friend request

First day of school. Dropped off the kids at their elementary school. They are in class for the first time since the pandemic closed in-class learning.

Hit the road to the shop. By chance, two different podcasts I follow feature a discussion about the life and work of Simone de Beauvoir, a french philosopher.

The first is a segment on a posthumously published and translated novel describing de Beauvoir’s close childhood friendship. I reflect on the childhood friends that my kids might make on the playground and the similar impact it may have on their lives.

The second podcast is about an aspect of her philosophy that deals with conflicts in ideas about life and the world. Life is full of binary choices and there’s a lot of pressure to follow one particular way or the other on anything.

De Beauvoir terms the feeling of discomfort we have in the world as the ambiguity of existence. Our mere existence seems to precede any particular idea of who we are or meaning to our lives. An incredibly freeing idea, until you get caught up trying to figure out what to do. We are awkward riders of contradiction: transcendent and stuck in a body, capable and oppressed, subject and object.

I remember getting into a fight with another kid in my first week of elementary school (“primary school” in South Africa). He was showing off a slow-mo karate kick in the line up outside our classroom for the morning period.

He got some of the other boys to kick like him, but I was convinced the way to kick was as if you were kicking a soccer ball. I felt teased and we possibly started kicking each other and fell in the grass. I don’t exactly recall what physically happened, but I do remember the feeling of squabbling over the purpose of kicking. It was the kind of argument that you have with an acquaintance that turns you into friends.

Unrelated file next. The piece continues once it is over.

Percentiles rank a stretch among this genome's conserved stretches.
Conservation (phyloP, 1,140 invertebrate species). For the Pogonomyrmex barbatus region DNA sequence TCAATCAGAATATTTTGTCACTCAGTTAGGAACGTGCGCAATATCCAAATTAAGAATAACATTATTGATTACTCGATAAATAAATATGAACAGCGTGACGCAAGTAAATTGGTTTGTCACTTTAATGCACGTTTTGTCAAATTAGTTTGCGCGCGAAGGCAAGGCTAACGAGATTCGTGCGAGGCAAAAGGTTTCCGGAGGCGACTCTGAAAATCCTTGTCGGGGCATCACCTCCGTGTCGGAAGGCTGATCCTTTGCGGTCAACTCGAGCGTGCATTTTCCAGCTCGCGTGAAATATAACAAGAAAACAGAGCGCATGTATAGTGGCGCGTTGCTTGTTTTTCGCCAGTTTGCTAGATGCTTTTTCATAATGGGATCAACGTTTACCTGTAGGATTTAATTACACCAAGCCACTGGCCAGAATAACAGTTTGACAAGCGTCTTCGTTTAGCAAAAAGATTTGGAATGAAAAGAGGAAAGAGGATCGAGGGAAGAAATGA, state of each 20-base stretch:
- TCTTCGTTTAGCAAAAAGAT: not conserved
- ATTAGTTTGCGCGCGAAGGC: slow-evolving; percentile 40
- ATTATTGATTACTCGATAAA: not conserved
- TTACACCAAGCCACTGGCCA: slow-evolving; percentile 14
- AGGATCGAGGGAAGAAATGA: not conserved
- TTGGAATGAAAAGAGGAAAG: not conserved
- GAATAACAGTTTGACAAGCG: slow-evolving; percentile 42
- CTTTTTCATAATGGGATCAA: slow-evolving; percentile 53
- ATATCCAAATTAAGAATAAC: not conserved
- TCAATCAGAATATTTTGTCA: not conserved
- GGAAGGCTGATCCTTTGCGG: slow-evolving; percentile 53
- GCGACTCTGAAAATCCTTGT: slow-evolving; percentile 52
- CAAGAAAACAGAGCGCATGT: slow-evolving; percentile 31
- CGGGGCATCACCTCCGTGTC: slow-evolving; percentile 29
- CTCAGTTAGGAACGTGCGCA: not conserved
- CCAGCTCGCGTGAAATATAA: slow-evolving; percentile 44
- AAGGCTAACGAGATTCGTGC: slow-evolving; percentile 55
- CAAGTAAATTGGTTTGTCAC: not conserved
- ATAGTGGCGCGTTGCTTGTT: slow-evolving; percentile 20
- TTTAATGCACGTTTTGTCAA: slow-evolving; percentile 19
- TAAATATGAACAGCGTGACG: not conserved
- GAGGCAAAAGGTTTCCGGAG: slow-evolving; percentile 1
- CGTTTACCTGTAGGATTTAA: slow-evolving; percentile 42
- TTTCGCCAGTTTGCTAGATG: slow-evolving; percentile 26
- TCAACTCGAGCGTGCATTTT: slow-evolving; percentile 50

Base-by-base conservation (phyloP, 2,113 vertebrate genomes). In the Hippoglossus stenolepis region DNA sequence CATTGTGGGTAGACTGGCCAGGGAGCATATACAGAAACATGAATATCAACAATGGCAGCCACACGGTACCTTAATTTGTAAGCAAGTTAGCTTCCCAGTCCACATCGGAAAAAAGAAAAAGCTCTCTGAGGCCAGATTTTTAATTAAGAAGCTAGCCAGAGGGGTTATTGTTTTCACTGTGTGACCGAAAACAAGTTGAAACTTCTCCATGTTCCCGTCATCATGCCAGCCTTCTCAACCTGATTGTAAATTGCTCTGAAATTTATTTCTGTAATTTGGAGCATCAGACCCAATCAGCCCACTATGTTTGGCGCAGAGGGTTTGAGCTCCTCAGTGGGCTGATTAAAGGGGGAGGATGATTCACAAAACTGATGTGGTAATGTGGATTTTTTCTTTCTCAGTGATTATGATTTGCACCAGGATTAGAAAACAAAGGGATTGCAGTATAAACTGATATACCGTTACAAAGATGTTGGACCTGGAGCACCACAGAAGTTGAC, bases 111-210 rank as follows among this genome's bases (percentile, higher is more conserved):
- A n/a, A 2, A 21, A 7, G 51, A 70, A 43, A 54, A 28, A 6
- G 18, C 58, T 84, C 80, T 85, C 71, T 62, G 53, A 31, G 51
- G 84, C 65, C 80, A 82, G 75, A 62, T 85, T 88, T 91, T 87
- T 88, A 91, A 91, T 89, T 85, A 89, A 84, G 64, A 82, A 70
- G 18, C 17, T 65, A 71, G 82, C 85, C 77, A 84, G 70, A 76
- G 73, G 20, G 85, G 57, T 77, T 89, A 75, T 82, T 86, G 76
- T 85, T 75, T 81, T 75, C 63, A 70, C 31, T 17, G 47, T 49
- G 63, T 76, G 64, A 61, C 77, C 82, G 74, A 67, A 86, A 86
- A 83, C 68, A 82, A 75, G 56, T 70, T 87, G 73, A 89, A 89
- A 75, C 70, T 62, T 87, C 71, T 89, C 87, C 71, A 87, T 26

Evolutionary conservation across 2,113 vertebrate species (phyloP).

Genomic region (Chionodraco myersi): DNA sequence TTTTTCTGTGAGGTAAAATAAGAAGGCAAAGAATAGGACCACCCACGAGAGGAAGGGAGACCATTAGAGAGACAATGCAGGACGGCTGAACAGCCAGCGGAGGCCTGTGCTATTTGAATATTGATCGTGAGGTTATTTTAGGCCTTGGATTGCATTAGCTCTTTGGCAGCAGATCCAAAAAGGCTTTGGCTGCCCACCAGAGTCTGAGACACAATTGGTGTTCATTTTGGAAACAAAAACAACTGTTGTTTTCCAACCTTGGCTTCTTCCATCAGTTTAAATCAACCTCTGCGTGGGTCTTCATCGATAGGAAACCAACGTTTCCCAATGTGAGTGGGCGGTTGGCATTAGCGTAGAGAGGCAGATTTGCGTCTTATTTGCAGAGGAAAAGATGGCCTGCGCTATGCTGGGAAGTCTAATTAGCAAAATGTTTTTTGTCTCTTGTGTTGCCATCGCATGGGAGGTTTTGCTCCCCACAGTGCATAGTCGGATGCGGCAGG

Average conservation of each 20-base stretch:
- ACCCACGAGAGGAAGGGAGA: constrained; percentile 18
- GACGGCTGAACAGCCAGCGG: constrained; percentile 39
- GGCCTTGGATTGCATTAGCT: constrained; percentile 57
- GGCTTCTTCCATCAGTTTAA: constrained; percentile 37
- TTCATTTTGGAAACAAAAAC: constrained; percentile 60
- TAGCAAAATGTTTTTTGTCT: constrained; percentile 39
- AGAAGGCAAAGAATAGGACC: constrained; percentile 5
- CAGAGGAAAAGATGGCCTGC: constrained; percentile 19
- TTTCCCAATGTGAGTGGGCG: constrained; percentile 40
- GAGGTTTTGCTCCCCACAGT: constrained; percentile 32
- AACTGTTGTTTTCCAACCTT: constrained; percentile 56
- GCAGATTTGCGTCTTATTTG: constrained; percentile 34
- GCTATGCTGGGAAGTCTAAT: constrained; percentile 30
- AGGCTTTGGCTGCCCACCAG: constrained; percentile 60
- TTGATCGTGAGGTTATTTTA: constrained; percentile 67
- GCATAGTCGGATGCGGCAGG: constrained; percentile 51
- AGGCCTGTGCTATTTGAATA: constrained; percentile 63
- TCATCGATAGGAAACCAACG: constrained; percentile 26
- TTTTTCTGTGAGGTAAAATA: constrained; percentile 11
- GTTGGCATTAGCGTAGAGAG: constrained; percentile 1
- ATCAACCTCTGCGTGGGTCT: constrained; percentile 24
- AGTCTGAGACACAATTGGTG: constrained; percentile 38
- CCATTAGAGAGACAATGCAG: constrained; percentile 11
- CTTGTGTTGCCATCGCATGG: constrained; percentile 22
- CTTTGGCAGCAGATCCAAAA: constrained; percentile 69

We became close friends. In a way it made sense. We were both outsiders to the English speaking South African culture that was represented at the school. He was an American, son of an engineer working at an American firm in the country. I was the Afrikaner at an English speaking school.

I remember his house. He had a pool, the coolest water guns (Super Soakers!), a friendly Labrador Retriever, video games (Nintendo, Game Boy, AND Sega Genesis), loads of G.I. Joe figurines, a basketball hoop, and an older brother that introduced us to a whole bunch of age inappropriate stuff, but most memorably, Nirvana and Weird Al Yankovic.

After he moved back to the United States and to Colorado, we exchanged a few letters, but by the time I moved to Canada we had drifted apart. Our parents kept in contact with each other and even saw each other a few times after I left home.

I thought it was natural. We drift apart, we make new friends, make a life for ourselves and then one day, maybe, we run into each other and share our life journeys from then to now. That won’t happen now. He died a few years back.

De Beauvoir’s childhood friend also died young, at the age of 22. It was a loss that profoundly impacted De Beauvoir. For her there is a sense of the friend’s presence in her life and a reason for her success – “for a long time I believed that I had paid for my own freedom with her death.”

First day of school. There’s a new girl in class and boy does she have a story. She spent a year at home in bed after her dress caught fire.

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